Thai migrant workers returning from places like South Korea have been insultingly called “little ghosts” in the media and have received appalling treatment in quarantine centres. According to Khaosod newspaper, Thai fishery workers who returned from Malaysia were surprised to find that the coronavirus “quarantine facility” they had to stay in for the next 14 days turned out to be nothing more than tents pitched on the side of a road.
For middle-class Thais and students, trying to return from abroad, the government has forced them to obtain a doctor’s certificate and an embassy letter before they are allowed on a flight. Imagine getting a doctor’s certificate of good health in a European country under pandemic lock down!
The government announced some financial aid for the self-employed and temporary employees. People were to be given 5,000 baht per month for 3 months. At the end of March almost 20 million people registered for this aid in less than 48 hours, almost seven times the number estimated by authorities. Not only were there problems with the on-line registration, but large tightly-packed queues gathered outside the government savings banks, thus helping to spread the virus. But all those who registered might not even be guaranteed payments.
Large multinationals Honda, Mazda and Ford closed their auto production lines in late March, for a period of at least 3 weeks, laying off 11,000 workers on full pay. They claimed that this was to protect workers. It is likely that this was a measure to retain skilled employees during a time of very low orders, so that production could be resumed quickly. Workers in company accommodation were not allowed to leave the premises.
In other areas, workers in small parts factories have been laid-off due to orders drying up from China and other manufacturing countries. These workers will have to rely on Social Insurance pay-outs.
The World Bank has predicted that the Thai economy will shrink by around 5%, almost double the shrinkage in GDP following the 2008 global recession. Yet the situation could turn out to be much worse. Prolonged shut downs in major economies could cause shrinkages of over 15% worldwide and this would have a knock-on effect on Thailand.
Government spending on Covid 19 was only about 3% of GDP in early April, far less than some other countries such as Singapore. No doubt the majority of the money was being channelled to businesses rather than citizens. Yet an editorial in the Bangkok Post on 3rd April stated that: “Instead of offering deferrals on principal and interest payments on residential mortgages, auto and business loans for a long or indefinite period, the majority of banks and financial companies have come up with packages which are tailor-made to ensure handsome profits will still go into their pockets.”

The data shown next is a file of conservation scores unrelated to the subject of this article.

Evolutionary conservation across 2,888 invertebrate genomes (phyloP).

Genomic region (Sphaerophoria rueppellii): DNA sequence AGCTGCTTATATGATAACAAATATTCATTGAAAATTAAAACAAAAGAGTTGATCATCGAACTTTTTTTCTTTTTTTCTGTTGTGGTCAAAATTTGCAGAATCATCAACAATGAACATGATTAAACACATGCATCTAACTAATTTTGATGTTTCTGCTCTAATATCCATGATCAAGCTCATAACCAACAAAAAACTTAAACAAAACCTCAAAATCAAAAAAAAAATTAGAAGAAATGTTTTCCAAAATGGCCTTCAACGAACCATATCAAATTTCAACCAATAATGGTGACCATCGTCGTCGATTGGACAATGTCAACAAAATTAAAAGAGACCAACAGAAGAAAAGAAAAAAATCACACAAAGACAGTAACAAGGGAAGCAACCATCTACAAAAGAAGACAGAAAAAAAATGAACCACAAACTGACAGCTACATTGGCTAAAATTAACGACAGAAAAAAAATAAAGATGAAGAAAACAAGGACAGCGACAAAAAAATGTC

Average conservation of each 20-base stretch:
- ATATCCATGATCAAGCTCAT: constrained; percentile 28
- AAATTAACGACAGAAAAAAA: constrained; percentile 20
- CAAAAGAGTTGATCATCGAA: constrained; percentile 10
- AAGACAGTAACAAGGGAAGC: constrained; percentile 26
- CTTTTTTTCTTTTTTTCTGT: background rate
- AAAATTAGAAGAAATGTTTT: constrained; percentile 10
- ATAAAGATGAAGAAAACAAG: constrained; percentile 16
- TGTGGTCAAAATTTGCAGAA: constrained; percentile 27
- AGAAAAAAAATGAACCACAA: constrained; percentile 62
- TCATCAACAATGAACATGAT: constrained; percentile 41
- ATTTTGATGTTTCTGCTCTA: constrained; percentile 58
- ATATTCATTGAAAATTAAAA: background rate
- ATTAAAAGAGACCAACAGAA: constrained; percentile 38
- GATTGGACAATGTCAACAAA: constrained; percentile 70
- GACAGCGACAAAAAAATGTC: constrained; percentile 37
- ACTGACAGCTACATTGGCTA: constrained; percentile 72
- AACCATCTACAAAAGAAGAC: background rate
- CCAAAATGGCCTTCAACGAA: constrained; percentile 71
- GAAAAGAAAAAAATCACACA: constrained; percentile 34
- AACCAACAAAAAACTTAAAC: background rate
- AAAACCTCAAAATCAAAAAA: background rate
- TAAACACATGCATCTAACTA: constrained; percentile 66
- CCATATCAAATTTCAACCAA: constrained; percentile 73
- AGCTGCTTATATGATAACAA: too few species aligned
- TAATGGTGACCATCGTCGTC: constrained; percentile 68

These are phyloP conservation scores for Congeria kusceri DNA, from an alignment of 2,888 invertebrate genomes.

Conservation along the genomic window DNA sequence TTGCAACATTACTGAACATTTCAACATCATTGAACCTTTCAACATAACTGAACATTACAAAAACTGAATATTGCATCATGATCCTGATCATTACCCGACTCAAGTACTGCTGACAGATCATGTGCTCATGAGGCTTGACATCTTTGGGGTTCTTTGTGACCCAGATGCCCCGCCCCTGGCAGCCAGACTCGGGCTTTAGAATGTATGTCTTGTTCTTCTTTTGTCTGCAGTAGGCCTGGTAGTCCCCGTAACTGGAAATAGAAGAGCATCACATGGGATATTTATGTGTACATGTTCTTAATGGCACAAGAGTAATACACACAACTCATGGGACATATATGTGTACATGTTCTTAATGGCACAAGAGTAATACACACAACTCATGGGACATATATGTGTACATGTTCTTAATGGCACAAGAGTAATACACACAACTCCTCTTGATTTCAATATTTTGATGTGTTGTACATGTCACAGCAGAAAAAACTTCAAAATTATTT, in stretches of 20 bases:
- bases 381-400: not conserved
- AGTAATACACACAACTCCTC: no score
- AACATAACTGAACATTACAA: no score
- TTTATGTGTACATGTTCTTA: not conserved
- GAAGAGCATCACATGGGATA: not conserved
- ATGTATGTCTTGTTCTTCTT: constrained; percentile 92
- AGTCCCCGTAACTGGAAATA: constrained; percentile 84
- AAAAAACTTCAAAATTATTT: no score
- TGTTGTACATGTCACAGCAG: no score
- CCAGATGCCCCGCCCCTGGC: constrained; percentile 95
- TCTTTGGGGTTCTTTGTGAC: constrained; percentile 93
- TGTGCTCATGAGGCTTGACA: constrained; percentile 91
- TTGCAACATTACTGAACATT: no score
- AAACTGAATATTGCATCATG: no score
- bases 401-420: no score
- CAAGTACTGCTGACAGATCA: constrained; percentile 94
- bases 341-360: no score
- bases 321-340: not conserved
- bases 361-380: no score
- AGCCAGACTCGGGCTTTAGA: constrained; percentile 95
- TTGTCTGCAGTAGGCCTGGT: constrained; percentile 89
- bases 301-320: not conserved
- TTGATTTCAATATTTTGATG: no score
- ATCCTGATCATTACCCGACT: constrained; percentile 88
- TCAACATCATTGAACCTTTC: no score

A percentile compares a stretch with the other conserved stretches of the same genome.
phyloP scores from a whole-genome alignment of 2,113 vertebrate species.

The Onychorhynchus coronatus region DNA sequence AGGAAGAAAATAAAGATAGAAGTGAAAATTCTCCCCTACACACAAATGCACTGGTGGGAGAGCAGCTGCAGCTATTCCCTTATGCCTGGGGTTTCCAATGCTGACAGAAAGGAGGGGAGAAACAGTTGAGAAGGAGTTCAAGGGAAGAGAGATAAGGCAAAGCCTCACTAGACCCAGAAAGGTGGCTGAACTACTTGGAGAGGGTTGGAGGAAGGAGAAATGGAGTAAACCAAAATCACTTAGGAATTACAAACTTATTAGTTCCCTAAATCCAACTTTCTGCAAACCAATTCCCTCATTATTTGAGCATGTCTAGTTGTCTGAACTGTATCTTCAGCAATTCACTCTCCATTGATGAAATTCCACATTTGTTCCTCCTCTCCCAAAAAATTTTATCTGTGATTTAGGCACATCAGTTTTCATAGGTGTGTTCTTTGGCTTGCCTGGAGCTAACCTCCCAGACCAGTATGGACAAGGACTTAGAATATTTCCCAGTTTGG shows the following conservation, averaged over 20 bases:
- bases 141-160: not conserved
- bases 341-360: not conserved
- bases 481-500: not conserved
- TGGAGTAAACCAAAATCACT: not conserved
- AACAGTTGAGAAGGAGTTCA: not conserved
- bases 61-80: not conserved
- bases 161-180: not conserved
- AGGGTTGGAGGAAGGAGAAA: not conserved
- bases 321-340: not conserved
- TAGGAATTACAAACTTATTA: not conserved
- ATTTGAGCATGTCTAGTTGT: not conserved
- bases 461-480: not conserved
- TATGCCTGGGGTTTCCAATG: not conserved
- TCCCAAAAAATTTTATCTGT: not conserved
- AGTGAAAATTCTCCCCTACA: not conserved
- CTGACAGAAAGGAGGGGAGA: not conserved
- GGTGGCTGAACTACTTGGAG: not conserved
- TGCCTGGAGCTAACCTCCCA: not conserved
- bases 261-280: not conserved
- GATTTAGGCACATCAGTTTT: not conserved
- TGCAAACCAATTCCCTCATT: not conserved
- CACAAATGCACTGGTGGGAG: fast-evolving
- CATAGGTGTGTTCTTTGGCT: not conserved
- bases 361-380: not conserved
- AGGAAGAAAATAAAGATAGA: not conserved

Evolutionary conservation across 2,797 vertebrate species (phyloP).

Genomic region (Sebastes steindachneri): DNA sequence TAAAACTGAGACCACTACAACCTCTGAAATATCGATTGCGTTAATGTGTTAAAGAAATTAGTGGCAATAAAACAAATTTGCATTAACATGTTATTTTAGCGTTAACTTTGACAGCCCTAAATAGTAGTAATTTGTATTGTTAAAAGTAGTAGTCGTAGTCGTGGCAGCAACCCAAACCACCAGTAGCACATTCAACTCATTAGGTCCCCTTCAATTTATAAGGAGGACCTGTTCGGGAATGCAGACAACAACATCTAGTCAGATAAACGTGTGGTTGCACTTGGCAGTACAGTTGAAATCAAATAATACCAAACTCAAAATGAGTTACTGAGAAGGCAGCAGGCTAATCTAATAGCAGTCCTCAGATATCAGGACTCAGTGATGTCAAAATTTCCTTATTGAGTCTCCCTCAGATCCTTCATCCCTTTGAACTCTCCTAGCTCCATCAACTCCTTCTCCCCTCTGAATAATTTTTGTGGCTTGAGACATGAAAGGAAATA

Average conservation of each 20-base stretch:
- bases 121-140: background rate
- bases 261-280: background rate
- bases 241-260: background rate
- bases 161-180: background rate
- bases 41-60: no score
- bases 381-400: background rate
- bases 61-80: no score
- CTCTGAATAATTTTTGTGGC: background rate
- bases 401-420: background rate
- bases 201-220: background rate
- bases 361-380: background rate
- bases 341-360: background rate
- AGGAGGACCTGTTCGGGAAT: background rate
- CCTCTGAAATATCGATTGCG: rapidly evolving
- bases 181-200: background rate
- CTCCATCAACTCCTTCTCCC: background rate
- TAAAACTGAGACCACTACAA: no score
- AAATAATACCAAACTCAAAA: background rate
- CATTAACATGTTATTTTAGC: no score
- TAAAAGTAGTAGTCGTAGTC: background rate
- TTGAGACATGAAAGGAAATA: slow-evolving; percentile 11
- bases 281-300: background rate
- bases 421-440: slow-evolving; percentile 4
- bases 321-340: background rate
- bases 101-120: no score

Meanwhile it is business as usual for the military, with more planned weapons purchases.
But the most disgusting scene of all is the Oaf-King Wachiralongkorn living it up in style in a German luxury hotel along with his concubines and servants. This has caused much anger among the public and people have been expressing this anger on social media in indirect ways, despite the draconian lèse-majesté laws.
It is high time to sweep away the monarchy and the military junta which props up this long-out of date relic. This is a time when people should be increasing their criticism of the Prayut government and preparing to build movements to overthrow the military in the future.
SEE A MORE UP-TO-DATE ARTICLE ON COVID 19 IN THAILAND HERE: Is poverty a greater threat to Thais than Covid 19? https://bit.ly/2WsTqFq
The behaviour of King Wachiralongkorn resembles the antics of a spoiled brat rather than that of some powerful ruler or head of state.
Wachiralongkorn has a long history of dumping and mistreating his women after he has grown tired of them. His behaviour has not changed.
In the months since he became king, the adulterous Wachiralongkorn has appointed his wife and also his mistress to ridiculous positions in the military and the elite hierarchy. These position have little to do with the limited abilities of these women. A couple of weeks ago he sacked his mistress and stripped her of all her ranks. He also sacked two male guards from the “bedroom section” of the royal household for “adultery”.
This ridiculous soap opera shows that Wachiralongkorn is just a spoiled brat, prone to tantrums, rather than anything approaching a statesman or national leader.
Since becoming king Wachiralongkorn has also demanded that he can personally control all the funds associated with the monarchy and demanded that sections of the military act as his personal royal guards.
Anyone following this palace nonsense would be reminded of an infant screaming for more toys and then throwing a tantrum when things don’t go all his way.